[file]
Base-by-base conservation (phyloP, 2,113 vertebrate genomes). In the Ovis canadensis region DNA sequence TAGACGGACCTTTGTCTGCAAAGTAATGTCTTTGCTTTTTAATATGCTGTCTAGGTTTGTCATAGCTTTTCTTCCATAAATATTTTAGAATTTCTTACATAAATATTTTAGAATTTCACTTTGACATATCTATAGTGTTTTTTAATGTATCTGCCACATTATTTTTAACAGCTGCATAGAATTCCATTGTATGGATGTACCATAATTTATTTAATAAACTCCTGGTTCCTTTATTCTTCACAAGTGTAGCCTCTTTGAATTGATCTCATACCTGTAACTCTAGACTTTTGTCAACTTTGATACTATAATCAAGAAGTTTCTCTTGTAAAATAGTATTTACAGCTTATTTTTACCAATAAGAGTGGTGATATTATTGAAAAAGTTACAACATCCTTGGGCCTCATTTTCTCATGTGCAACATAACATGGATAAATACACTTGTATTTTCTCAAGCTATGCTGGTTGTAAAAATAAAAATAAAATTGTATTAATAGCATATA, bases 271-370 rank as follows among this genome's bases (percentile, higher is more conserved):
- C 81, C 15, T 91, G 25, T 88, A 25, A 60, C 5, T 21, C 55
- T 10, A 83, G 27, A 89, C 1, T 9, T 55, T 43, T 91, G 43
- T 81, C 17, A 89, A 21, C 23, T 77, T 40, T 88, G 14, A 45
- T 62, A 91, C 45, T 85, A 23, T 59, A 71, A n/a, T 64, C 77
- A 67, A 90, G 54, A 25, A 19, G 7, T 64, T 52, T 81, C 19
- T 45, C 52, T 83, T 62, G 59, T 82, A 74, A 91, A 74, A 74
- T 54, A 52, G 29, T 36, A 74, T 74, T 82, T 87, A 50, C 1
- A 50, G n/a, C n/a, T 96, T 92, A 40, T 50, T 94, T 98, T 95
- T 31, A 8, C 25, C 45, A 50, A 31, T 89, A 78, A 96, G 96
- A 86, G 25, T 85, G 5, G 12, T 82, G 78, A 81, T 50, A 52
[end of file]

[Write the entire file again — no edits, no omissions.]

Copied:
Base-by-base conservation (phyloP, 2,113 vertebrate genomes). In the Ovis canadensis region DNA sequence TAGACGGACCTTTGTCTGCAAAGTAATGTCTTTGCTTTTTAATATGCTGTCTAGGTTTGTCATAGCTTTTCTTCCATAAATATTTTAGAATTTCTTACATAAATATTTTAGAATTTCACTTTGACATATCTATAGTGTTTTTTAATGTATCTGCCACATTATTTTTAACAGCTGCATAGAATTCCATTGTATGGATGTACCATAATTTATTTAATAAACTCCTGGTTCCTTTATTCTTCACAAGTGTAGCCTCTTTGAATTGATCTCATACCTGTAACTCTAGACTTTTGTCAACTTTGATACTATAATCAAGAAGTTTCTCTTGTAAAATAGTATTTACAGCTTATTTTTACCAATAAGAGTGGTGATATTATTGAAAAAGTTACAACATCCTTGGGCCTCATTTTCTCATGTGCAACATAACATGGATAAATACACTTGTATTTTCTCAAGCTATGCTGGTTGTAAAAATAAAAATAAAATTGTATTAATAGCATATA, bases 271-370 rank as follows among this genome's bases (percentile, higher is more conserved):
- C 81, C 15, T 91, G 25, T 88, A 25, A 60, C 5, T 21, C 55
- T 10, A 83, G 27, A 89, C 1, T 9, T 55, T 43, T 91, G 43
- T 81, C 17, A 89, A 21, C 23, T 77, T 40, T 88, G 14, A 45
- T 62, A 91, C 45, T 85, A 23, T 59, A 71, A n/a, T 64, C 77
- A 67, A 90, G 54, A 25, A 19, G 7, T 64, T 52, T 81, C 19
- T 45, C 52, T 83, T 62, G 59, T 82, A 74, A 91, A 74, A 74
- T 54, A 52, G 29, T 36, A 74, T 74, T 82, T 87, A 50, C 1
- A 50, G n/a, C n/a, T 96, T 92, A 40, T 50, T 94, T 98, T 95
- T 31, A 8, C 25, C 45, A 50, A 31, T 89, A 78, A 96, G 96
- A 86, G 25, T 85, G 5, G 12, T 82, G 78, A 81, T 50, A 52